Many more photos to come. In the meantime, for a bit more lighthearted view of our day:

Now just what was he trying to accomplish?

Er, is the world spinning around me?

I recently spent a week’s holiday in New Zealand, primarily to ski.

After one long day off from the slopes to go horse riding, sightseeing, jumping, and wine tasting, I settled back into my room for the night. Spread across the bed with brochures and reading materials, I thought I felt some rumbling. Looking up, I would have sworn the clothes and laundry bag hanging off hangers were swinging. Damn, that must have been some potent pinot noir I had.

Then I realise the rumbling wasn’t my imagination. As it dawned on me, I glanced incredulously at the table where a gallon-jug partial filled with water sat. I just needed to make sure the water was swinging with everything else. Because I think I have found myself in one heck of an earthquake. A long one, too, over a minute.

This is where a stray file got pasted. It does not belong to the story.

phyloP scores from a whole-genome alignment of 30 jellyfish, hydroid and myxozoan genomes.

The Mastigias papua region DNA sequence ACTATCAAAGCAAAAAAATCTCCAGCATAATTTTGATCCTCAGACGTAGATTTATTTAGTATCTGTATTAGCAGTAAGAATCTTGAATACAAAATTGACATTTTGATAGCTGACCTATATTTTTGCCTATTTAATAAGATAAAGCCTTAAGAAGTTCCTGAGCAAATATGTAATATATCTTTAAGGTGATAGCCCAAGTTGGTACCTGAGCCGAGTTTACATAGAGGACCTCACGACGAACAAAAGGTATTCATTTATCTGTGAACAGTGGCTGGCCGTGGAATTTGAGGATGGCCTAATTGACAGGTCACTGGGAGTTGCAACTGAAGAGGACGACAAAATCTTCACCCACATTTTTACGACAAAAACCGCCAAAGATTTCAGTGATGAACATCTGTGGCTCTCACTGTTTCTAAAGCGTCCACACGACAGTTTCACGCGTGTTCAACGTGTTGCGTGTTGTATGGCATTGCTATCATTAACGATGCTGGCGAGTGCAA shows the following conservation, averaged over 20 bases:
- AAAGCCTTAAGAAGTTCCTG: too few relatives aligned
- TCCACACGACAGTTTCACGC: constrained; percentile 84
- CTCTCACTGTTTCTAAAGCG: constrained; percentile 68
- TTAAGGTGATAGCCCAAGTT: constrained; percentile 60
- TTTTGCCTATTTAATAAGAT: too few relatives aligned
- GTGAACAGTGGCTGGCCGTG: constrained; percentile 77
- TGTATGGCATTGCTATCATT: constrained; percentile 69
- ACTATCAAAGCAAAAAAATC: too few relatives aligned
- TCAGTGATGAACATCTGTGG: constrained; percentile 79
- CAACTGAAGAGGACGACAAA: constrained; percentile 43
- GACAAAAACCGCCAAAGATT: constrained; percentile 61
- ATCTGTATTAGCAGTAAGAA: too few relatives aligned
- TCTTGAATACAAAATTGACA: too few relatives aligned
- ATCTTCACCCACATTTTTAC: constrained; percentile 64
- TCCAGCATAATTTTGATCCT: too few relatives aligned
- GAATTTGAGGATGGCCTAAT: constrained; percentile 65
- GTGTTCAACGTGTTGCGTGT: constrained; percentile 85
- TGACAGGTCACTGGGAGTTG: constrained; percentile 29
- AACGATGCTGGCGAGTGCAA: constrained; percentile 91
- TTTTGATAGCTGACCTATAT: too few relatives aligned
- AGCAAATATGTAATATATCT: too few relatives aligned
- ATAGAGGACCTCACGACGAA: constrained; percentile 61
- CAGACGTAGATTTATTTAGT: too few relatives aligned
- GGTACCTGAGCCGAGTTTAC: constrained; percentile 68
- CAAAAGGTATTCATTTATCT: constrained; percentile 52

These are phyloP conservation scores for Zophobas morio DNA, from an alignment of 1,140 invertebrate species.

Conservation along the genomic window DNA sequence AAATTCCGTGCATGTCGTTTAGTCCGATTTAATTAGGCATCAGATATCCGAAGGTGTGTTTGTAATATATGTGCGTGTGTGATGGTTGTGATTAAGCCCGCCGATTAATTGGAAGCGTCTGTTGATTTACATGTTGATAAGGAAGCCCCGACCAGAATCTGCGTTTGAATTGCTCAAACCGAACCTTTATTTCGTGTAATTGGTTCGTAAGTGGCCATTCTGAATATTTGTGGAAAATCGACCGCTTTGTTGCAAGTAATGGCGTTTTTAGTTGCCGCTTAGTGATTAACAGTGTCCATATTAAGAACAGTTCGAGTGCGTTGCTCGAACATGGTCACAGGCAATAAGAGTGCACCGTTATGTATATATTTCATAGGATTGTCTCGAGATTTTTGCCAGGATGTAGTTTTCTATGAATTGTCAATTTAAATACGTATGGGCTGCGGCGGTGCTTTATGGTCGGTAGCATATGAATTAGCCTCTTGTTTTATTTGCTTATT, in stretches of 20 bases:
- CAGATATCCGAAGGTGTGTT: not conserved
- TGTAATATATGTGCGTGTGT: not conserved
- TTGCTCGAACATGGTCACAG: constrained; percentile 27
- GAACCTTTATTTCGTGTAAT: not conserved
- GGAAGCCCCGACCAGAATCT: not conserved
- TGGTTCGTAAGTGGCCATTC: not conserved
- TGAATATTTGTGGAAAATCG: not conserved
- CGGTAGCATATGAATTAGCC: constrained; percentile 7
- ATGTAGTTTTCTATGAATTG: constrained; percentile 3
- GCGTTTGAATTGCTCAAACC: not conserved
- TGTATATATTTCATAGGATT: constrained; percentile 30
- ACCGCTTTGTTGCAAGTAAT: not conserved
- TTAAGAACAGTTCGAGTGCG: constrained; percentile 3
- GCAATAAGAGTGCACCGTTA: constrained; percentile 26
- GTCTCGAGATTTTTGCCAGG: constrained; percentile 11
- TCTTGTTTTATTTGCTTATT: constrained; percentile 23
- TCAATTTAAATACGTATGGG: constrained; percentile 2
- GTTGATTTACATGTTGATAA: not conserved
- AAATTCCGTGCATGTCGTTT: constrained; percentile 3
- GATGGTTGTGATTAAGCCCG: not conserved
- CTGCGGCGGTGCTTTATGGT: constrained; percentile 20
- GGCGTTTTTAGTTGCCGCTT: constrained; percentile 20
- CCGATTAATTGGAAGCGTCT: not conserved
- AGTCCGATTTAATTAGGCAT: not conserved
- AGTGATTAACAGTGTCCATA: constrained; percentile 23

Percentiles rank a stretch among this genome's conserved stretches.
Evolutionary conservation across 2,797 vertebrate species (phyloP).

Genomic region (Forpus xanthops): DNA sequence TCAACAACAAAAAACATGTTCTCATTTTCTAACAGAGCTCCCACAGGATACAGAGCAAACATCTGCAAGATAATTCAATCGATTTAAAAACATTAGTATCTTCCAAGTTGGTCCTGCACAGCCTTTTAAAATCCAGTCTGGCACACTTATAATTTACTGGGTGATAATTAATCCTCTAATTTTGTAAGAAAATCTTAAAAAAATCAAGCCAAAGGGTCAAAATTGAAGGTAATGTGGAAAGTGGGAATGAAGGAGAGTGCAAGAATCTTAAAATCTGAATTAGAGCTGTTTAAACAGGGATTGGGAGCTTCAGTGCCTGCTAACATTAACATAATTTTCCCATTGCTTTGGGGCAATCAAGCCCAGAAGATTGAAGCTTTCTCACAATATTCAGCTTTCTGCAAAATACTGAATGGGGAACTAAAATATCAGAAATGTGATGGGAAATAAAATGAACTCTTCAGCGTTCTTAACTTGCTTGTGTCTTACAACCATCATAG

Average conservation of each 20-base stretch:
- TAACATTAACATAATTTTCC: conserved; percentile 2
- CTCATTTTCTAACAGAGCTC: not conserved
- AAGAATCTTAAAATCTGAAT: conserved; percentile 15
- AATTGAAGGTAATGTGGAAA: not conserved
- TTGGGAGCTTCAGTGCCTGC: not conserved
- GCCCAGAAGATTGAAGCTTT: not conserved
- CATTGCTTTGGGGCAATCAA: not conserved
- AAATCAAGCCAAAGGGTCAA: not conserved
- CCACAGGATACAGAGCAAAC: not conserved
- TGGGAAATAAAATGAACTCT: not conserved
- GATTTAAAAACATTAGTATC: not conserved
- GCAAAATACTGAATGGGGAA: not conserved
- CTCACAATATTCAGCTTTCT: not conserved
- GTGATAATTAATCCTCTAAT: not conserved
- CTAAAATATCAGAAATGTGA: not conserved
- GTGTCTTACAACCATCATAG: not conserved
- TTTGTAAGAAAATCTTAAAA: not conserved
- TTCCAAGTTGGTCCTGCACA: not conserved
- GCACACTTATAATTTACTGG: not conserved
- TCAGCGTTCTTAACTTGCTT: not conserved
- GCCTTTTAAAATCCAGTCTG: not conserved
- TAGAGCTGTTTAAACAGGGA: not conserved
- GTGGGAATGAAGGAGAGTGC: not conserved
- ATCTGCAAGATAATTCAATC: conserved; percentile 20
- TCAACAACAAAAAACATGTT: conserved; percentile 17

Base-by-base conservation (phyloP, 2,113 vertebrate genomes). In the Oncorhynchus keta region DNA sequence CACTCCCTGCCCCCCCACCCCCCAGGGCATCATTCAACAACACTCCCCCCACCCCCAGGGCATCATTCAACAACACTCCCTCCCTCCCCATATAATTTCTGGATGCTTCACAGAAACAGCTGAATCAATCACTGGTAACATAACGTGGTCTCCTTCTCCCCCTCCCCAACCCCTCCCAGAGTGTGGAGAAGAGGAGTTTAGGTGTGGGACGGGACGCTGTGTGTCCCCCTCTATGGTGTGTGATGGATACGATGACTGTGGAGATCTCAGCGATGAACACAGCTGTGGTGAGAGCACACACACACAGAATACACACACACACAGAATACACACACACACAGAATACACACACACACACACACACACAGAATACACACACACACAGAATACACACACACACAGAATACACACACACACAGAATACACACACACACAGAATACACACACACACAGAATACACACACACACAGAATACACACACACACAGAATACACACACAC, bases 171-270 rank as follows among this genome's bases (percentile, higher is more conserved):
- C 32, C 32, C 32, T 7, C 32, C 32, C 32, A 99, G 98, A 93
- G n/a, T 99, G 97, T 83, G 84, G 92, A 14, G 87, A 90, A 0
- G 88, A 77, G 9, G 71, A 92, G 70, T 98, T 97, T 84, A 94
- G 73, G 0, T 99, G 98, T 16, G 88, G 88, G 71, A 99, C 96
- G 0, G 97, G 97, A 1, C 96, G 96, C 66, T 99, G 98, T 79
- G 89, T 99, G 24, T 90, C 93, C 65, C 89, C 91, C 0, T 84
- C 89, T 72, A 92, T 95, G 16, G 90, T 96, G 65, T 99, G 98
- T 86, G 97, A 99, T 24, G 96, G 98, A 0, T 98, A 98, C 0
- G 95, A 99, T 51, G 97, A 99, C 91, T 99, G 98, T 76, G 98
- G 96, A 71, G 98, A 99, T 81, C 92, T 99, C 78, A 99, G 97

Following news would announce it was a 7.8 earthquake off the coast of South Island. The magnitude of the earthquake prompted a tsunami warning.. An alarming 8-inch wave did occur, roughly around the same time worrisome Dad sent a panicky email saying “Watch out for the avalanche!!!”

I’m not surprised that there are earthquakes in New Zealand. I just didn’t expect the first one I consciously experience to be there! As I looked up the details this evening, I’m stunned to realize the last thirty in New Zealand all occurred within the past two weeks.